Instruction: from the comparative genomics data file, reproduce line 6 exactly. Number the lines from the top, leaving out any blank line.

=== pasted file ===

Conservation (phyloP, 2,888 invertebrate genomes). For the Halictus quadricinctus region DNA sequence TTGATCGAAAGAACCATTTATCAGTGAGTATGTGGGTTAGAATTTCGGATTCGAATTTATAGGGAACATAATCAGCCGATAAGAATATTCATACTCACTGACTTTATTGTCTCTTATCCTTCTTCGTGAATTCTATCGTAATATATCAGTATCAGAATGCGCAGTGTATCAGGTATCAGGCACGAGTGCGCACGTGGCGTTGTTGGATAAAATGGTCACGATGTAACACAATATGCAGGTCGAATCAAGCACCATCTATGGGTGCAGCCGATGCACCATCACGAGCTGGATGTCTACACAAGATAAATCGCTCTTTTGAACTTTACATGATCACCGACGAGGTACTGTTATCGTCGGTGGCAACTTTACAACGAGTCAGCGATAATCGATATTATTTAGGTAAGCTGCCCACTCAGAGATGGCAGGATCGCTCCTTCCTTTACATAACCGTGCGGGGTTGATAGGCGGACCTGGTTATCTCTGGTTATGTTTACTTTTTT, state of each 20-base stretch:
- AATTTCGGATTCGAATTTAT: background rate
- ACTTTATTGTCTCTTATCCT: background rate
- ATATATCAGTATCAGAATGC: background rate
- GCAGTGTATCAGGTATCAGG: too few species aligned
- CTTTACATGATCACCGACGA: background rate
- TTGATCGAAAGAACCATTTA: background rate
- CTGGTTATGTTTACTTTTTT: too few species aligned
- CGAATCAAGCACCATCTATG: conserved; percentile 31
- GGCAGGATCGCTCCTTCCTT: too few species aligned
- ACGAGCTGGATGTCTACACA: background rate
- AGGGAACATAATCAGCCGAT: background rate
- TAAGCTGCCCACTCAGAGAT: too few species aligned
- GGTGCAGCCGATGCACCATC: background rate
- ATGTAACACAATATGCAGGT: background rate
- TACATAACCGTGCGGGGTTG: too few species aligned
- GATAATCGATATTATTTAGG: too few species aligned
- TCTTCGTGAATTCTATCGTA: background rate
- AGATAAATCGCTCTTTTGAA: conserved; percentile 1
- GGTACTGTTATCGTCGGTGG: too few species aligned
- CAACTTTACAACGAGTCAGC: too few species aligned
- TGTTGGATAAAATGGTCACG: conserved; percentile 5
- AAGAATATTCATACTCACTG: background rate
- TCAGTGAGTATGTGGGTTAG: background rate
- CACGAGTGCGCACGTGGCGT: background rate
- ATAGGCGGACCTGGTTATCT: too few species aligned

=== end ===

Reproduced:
- CTTTACATGATCACCGACGA: background rate